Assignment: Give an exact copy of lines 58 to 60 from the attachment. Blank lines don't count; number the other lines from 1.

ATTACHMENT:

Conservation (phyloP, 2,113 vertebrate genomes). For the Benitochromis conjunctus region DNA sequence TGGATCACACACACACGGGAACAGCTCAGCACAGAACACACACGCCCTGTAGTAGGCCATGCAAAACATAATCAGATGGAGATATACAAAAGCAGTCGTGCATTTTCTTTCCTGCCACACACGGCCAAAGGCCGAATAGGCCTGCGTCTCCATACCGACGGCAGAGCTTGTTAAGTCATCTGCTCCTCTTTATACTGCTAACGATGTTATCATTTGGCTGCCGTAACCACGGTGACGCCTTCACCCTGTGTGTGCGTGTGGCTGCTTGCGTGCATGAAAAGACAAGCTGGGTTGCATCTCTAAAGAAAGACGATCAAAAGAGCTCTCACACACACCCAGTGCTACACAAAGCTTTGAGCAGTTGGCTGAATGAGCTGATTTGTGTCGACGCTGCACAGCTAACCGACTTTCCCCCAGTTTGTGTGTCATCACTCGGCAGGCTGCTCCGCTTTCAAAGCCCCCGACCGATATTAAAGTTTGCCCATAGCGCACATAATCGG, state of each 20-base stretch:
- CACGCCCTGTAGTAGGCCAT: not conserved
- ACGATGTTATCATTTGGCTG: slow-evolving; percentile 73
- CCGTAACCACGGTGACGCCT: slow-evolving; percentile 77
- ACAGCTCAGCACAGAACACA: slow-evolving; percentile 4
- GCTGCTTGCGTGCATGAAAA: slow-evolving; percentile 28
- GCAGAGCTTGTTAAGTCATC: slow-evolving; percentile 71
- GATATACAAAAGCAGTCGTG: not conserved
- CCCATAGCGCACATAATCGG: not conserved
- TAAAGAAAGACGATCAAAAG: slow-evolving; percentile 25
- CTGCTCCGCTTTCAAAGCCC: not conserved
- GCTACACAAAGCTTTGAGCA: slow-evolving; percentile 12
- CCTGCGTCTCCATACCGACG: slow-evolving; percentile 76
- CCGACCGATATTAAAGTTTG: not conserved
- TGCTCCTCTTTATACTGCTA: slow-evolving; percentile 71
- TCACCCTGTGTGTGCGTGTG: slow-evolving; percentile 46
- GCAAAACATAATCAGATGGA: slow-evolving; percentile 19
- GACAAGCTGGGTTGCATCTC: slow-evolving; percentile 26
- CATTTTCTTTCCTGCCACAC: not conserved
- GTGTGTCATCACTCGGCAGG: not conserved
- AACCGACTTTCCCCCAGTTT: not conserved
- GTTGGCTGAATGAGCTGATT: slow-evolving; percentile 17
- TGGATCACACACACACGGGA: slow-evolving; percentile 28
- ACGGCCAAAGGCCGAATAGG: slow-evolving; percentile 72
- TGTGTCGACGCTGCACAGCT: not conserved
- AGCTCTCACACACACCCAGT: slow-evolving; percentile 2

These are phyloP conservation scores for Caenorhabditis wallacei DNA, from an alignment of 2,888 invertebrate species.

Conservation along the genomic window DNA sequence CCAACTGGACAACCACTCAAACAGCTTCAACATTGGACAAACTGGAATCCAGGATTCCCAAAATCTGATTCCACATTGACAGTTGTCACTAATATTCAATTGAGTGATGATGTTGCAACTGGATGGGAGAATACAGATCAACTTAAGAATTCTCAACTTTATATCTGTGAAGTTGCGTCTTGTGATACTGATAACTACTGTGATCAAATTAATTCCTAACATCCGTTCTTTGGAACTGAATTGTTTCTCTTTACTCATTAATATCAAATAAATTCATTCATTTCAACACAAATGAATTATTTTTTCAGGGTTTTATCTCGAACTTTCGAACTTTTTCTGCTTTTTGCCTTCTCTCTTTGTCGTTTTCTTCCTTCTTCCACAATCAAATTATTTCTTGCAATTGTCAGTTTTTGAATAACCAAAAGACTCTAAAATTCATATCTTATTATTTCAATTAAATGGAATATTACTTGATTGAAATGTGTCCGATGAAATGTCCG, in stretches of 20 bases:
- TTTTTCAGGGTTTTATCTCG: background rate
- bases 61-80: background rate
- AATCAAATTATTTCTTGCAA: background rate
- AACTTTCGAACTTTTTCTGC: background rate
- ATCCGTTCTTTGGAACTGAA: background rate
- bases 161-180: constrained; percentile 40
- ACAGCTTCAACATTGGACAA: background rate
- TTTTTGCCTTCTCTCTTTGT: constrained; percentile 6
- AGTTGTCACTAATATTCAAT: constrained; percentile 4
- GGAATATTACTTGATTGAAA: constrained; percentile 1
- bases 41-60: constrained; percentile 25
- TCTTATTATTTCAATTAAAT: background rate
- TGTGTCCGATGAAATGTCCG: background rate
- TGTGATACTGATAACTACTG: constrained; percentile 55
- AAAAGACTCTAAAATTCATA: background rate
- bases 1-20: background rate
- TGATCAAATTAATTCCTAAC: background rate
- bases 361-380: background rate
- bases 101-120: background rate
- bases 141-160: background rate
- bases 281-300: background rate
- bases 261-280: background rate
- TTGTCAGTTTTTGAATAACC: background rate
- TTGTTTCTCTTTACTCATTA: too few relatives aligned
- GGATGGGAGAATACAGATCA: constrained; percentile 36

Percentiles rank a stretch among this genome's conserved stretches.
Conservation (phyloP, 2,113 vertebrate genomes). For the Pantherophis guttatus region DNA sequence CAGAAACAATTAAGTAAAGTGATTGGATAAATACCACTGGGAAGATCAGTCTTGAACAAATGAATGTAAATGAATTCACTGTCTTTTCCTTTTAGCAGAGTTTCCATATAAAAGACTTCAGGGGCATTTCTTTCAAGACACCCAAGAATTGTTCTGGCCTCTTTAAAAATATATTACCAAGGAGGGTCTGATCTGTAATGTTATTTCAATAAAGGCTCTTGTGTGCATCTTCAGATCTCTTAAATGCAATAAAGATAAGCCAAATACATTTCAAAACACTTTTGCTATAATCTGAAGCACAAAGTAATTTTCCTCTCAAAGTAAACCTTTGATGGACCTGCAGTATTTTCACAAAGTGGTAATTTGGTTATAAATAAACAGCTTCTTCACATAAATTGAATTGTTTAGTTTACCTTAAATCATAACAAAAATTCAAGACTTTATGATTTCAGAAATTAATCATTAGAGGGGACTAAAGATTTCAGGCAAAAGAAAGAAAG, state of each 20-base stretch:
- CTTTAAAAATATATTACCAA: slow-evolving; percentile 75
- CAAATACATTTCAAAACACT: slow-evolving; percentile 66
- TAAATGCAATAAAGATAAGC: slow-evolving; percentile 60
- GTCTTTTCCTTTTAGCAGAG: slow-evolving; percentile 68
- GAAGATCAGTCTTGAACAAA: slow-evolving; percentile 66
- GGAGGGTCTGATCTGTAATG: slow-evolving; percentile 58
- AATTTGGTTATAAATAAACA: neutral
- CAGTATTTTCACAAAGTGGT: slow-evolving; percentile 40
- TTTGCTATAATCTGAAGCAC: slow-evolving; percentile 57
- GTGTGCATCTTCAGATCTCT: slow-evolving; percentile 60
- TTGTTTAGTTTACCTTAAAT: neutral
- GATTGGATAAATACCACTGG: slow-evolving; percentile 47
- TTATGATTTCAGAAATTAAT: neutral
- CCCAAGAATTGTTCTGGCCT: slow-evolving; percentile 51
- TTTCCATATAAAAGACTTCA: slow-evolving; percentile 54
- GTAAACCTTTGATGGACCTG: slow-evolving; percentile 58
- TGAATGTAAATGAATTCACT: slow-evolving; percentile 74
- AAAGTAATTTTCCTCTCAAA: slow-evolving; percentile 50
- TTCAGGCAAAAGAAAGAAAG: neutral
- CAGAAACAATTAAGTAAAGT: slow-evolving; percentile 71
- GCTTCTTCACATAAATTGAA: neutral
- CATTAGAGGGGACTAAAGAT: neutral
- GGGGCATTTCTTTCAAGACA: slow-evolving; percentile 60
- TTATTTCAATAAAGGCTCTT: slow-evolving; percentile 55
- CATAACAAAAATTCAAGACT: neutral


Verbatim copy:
- TAAATGCAATAAAGATAAGC: slow-evolving; percentile 60
- GTCTTTTCCTTTTAGCAGAG: slow-evolving; percentile 68
- GAAGATCAGTCTTGAACAAA: slow-evolving; percentile 66